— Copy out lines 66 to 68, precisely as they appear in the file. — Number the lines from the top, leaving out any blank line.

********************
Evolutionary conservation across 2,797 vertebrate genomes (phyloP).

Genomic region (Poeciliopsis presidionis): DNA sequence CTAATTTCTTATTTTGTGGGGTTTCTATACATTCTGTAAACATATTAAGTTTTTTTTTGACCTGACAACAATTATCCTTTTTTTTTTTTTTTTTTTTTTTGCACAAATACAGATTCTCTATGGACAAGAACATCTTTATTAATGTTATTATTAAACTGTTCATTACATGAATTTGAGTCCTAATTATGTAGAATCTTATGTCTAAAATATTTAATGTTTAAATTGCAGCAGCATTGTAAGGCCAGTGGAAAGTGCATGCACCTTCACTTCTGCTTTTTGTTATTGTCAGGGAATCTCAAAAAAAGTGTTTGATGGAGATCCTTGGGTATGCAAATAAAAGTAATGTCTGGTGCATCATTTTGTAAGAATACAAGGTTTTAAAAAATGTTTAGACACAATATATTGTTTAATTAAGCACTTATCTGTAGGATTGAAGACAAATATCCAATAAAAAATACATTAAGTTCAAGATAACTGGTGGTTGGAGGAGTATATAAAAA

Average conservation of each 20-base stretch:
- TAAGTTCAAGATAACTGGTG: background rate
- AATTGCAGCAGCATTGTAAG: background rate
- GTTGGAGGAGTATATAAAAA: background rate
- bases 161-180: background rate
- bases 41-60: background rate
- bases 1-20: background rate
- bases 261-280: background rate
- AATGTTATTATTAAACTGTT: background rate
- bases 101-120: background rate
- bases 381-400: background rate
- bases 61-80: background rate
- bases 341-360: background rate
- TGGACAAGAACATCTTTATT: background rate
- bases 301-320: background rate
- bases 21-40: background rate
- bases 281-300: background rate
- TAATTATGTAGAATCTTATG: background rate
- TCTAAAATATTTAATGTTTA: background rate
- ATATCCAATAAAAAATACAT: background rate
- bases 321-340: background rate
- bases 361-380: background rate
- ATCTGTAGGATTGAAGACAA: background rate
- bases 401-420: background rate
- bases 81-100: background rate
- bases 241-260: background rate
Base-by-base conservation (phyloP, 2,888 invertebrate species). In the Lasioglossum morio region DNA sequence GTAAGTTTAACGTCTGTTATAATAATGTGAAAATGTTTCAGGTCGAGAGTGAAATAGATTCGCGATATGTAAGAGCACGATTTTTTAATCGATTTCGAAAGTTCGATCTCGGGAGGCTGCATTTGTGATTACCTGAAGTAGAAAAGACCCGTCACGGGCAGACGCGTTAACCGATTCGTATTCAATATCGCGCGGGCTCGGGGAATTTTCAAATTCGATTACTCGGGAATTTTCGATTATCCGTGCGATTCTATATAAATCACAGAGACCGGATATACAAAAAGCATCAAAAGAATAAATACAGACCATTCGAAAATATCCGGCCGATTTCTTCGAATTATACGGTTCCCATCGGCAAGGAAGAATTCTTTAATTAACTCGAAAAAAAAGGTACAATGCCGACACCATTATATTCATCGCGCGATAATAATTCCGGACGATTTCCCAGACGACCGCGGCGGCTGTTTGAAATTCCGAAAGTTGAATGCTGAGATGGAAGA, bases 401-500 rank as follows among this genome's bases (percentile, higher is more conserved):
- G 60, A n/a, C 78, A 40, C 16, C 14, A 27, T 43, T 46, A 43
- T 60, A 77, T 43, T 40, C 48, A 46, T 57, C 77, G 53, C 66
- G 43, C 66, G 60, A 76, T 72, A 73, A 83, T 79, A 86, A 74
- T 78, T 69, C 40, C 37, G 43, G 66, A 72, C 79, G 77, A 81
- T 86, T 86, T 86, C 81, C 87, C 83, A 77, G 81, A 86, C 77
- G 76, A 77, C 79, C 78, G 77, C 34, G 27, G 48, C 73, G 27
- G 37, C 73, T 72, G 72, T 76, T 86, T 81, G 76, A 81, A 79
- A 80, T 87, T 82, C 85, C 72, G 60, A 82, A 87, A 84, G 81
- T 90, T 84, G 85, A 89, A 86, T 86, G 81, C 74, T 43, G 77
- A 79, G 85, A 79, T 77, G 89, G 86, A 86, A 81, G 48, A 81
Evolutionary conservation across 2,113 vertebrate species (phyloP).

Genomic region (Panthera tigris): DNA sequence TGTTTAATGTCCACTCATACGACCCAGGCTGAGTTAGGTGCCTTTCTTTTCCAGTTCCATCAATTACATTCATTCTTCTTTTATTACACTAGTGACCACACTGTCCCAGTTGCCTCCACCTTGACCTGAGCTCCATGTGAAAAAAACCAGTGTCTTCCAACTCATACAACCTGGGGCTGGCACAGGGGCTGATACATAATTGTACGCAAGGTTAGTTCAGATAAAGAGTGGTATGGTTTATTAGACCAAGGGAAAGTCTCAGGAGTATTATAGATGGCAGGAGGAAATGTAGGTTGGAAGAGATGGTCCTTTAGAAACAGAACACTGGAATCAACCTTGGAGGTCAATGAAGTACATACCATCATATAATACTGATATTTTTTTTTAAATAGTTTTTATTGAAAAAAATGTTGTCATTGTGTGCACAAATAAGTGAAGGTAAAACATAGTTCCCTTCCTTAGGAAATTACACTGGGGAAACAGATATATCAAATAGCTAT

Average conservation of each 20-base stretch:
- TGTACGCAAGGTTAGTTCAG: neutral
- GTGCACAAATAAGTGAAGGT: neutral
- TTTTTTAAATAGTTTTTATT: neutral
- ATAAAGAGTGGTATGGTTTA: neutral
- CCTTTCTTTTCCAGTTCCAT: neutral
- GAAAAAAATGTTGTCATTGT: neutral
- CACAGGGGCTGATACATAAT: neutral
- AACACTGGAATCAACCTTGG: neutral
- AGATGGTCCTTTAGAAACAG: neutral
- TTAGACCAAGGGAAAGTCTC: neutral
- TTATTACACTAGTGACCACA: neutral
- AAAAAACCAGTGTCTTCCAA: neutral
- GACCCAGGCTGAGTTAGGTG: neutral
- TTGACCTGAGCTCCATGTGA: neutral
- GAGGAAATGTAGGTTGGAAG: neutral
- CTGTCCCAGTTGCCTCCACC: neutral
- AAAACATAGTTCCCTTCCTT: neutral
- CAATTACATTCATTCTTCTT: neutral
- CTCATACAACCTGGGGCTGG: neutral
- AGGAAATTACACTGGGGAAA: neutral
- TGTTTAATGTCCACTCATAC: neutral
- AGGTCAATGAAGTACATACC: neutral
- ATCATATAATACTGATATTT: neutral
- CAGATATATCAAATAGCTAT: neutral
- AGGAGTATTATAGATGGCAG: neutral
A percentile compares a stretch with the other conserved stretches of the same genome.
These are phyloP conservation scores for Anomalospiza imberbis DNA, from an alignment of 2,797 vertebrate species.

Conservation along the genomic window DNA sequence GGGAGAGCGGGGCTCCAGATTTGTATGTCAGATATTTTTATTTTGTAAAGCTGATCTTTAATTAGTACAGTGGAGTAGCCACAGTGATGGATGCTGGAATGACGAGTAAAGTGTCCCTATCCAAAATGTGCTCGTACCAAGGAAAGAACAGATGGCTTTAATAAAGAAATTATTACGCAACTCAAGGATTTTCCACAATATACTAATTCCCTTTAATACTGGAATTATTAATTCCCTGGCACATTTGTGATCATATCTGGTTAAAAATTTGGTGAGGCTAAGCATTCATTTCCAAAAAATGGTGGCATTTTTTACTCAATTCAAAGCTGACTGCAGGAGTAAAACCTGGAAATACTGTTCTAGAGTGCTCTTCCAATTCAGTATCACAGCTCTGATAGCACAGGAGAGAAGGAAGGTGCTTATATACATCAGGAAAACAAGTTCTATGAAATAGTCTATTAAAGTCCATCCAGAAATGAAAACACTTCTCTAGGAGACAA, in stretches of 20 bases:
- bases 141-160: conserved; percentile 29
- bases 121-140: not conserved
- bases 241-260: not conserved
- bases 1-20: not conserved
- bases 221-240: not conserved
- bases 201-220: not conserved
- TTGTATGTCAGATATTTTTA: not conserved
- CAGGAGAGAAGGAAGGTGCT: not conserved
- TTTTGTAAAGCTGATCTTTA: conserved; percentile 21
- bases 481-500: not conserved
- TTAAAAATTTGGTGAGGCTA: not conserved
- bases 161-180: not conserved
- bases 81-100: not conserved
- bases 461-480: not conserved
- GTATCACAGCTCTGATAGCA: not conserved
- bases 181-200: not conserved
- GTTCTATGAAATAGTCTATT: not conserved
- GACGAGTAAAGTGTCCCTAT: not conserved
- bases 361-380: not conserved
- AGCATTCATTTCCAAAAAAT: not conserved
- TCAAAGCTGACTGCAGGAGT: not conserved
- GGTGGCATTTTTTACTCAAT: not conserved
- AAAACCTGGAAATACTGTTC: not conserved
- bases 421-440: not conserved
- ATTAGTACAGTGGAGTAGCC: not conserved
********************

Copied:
- CAGATATATCAAATAGCTAT: neutral
- AGGAGTATTATAGATGGCAG: neutral
A percentile compares a stretch with the other conserved stretches of the same genome.